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Perfect potatoes are the food of the season

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Food columnist Deborah Ratcliffe believes spuds are essential for winter. Here she waxes lyrical about her favourite tatties and provides some recipes so we can appreciate them at home.

Continuing on from January’s theme, my go-to food – whatever the season – has to include potatoes.

They’re the perfect heart-warming winter food. A plate with butter-enriched mashed potato, crispy hash browns or luscious crunchy roasts are perfect to lift the spirits during those long dark days when the deep chill penetrates even deeper into the bones!

The humble potato is, in my humble opinion, essential to my wellbeing. Waxing a bit lyrical here I know, but I think you get the idea – I love tatties!

Most parts of the country have some form of potato cake as a staple in their diet. The first recipe today, my take on pub grub potato cakes, has been a favourite for ages and hails from the time we lived in Ireland, just north of Dublin.

The local pub served these “cakes” topped with buttery leeks and softly poached eggs. The leeks were cut into small circles and simply cooked in butter with ample seasoning. The potato base was crispy outside yet soft in the centre.

Cut the cake open and it was the perfect consistency to absorb the butter from the leeks and the runny egg yolk. I never did get the exact recipe from the chef but, after a few attempts, found a good balance of ingredients.

Traditional potato cake recipes are great, but the fun is to use the basic recipe and then let your imagination run riot – mix and match seasonings and fillings.

Some of my favourite extras are finely-chopped spring onions, or even finer chopped red onion with a handful of freshly-chopped herbs – a simple but tasty concoction.

Grated cheese with chopped black olives and sundried tomato are a good combination, with a few capers to cut through the richness.

Flaked almonds with diced baby gherkins or walnuts with feta are tasty, whilst anchovies with tinned tuna make a really substantial meal. The starter base is often a potato and flour mix to make the cake more substantial.

The broad bean and potato recipe below makes “cakes” which are pretty solid in their own right and don’t need the help of flour to pad them out.

Both recipes today can also be baked in the oven instead of frying. Just drizzle over some olive oil, and depending on size, roughly 25-30 minutes should be OK in a medium-hot oven, turning once.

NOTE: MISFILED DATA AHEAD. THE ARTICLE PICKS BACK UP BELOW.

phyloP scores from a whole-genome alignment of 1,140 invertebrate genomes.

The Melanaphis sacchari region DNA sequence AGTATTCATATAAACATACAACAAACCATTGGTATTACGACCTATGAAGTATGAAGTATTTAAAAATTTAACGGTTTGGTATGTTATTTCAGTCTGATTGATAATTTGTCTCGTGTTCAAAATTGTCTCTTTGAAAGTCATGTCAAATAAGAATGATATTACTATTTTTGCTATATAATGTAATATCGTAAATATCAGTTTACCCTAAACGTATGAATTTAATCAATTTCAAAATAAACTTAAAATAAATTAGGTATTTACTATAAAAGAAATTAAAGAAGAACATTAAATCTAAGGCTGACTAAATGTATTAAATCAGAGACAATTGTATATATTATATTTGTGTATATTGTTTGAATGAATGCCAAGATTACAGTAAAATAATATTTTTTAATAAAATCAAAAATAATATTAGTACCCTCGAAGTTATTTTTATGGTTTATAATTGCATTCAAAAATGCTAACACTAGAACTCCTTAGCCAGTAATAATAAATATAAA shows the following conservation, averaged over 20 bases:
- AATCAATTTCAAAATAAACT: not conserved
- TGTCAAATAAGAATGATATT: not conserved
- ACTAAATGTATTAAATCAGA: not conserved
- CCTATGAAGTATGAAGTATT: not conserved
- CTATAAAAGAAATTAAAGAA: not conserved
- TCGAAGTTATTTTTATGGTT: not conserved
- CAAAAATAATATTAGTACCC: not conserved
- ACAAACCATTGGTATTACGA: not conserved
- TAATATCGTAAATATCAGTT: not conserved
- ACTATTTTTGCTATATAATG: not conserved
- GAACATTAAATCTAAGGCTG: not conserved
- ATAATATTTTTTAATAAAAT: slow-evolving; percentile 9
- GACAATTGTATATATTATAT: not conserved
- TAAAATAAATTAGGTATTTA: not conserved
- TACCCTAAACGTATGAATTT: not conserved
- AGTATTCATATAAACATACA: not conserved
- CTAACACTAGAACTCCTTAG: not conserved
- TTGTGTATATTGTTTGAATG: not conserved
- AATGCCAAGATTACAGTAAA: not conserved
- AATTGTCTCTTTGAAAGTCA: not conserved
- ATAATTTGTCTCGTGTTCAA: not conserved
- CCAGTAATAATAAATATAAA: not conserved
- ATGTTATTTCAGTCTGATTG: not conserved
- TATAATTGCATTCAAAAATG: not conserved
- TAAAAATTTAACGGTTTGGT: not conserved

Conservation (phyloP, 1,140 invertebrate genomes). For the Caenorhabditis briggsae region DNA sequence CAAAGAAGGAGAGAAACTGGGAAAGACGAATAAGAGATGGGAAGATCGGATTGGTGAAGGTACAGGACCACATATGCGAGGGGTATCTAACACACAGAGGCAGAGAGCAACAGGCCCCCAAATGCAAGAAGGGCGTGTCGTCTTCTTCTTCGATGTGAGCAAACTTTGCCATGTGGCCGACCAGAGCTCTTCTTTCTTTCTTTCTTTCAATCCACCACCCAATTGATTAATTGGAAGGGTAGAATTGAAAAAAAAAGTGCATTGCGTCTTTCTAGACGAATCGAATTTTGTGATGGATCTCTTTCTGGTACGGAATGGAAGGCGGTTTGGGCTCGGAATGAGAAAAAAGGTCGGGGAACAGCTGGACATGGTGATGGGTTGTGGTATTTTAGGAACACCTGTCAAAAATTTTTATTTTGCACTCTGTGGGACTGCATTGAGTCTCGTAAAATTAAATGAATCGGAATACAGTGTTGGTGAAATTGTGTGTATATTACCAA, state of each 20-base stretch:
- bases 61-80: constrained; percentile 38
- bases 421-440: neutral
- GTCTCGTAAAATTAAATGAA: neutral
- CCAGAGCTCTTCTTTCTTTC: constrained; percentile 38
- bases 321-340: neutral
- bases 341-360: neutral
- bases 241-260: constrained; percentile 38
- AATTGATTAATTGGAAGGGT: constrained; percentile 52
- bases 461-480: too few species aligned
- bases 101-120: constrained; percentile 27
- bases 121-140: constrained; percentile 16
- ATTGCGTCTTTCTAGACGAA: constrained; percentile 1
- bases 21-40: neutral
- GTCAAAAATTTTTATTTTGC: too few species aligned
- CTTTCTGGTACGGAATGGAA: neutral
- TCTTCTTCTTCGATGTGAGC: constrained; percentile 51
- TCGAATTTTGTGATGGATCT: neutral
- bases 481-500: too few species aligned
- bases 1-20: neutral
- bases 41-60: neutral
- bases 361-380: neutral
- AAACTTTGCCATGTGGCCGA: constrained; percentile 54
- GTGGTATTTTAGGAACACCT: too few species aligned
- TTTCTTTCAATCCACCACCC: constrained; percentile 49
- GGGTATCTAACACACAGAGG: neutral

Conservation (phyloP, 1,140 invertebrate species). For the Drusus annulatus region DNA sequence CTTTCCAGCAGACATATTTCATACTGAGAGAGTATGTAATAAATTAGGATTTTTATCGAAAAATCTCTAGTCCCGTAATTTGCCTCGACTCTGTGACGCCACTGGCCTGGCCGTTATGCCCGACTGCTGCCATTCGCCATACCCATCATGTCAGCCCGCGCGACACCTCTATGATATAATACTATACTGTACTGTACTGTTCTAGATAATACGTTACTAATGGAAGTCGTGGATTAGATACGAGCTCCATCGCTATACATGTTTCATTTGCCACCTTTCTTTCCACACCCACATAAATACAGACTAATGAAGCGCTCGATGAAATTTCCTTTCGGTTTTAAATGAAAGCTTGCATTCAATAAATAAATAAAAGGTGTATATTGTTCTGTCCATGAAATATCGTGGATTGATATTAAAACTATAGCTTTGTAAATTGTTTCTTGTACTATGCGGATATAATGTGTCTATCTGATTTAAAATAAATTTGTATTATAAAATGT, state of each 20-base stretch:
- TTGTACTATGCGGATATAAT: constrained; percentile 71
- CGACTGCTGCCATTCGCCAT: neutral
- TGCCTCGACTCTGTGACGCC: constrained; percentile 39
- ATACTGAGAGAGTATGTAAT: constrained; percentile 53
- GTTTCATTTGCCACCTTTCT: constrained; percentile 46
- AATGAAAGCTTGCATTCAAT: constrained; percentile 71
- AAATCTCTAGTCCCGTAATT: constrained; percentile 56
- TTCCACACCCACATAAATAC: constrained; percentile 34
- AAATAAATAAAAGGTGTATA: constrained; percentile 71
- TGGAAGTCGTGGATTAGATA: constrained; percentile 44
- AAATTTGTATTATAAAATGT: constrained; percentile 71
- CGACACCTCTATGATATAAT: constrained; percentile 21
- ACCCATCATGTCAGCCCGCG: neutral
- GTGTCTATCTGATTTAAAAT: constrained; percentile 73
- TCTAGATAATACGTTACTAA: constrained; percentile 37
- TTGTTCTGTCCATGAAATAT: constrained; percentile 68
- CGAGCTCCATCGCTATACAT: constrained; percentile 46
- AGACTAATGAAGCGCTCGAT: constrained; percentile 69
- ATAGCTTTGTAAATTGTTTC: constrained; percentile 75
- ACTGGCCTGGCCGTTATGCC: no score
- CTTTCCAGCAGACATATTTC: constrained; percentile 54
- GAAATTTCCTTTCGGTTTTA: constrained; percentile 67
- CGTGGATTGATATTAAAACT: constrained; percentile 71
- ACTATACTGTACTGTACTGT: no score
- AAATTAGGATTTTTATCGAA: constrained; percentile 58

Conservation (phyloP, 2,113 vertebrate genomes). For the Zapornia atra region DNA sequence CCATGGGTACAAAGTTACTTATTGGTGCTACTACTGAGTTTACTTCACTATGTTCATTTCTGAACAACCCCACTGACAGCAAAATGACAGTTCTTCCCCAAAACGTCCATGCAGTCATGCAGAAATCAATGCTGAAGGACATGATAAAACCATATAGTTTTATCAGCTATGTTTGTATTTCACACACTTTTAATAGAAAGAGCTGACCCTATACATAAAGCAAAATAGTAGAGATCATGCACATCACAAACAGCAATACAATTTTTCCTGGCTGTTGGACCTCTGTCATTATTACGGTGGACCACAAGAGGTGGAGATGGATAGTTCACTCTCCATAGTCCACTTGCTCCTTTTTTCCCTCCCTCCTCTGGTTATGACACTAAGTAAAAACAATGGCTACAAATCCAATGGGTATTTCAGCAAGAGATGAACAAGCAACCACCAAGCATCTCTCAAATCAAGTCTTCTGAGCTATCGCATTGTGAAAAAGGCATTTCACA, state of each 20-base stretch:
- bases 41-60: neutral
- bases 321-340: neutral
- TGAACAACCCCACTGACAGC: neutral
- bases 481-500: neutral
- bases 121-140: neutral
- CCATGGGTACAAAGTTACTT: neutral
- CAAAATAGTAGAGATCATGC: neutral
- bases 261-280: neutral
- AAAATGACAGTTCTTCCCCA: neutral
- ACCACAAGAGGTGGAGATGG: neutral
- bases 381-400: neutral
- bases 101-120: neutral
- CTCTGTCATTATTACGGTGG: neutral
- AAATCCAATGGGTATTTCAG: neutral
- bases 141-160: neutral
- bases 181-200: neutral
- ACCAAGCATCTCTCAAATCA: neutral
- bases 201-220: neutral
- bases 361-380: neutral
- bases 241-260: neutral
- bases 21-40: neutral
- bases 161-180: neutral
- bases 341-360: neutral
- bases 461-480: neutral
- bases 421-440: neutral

Deborah’s pub grub potato cake

(Makes 4-6) 


  • 50g butter
  • 50g plain flour
  • 300g well-seasoned cooked potatoes mashed down with 25g butter
  • 1 tbsp milk (if required)
  • Buttered leeks and poached eggs (to serve)


  1. In a mixing bowl rub 25g butter into the flour until it resembles breadcrumbs.
  2. With your hands, thoroughly mix the “breadcrumbs” into the cooled mashed potato. Lightly flour a chopping board.
  3. Place the mixture on the board and divide into 4-6 evenly-sized rounds.
  4. Chill till ready to cook as this makes the cakes easier to handle.
  5. Melt the remaining butter in a large frying pan and add the cakes .
  6. Make sure the pan isn’t too hot or the butter will burn.
  7. Cook slowly until browned on both sides.
  8. Serve with buttered leeks and a poached egg on top of each cake.
  9. Tips: The mashed potato needs to be firm and definitely not soft or the cakes will fall apart.
  10. If you add too much flour to the mixture I find it doesn’t cook through and leaves a “floury” taste in the mouth. So, cook slowly in the butter to stop the butter burning, and allow the flour to cook.
  11. I didn’t peel the potatoes and used leftover mash from the night before.

Broad bean herby potato rounds

(Makes 4) 


  • 150g cooked broad beans
  • 350g cold, mashed, well-seasoned potato
  • 2 tbsp each freshly-chopped coriander and mint
  • 1 tbsp melted butter
  • 2 tbsp olive oil
  • Flour
  • Salt and pepper to taste


  1. Blend the beans until they form a coarse paste.
  2. Place the mashed potato, coriander, mint and melted butter in a large bowl. Add the bean paste and mix thoroughly.
  3. Check for taste and add salt and pepper.
  4. On a floured board divide the mix into 4 and shape each into a circle. Chill for at least a hour.
  5. Heat the oil in a frying pan. When hot, fry the cakes gently for roughly 3-4 minutes per side or until crispy and golden-brown.
  6. As the mix has been cooled, ensure the rounds are thoroughly heated through before serving.
  7. Tips: If you want a smooth inside to the rounds, remove the skin on each bean and peel the potatoes. Mine were rustic with skins left on the potato and beans. I used frozen beans today and the result was excellent. Coriander adds a lively flavour but, if preferred, swap this for freshly-chopped parsley.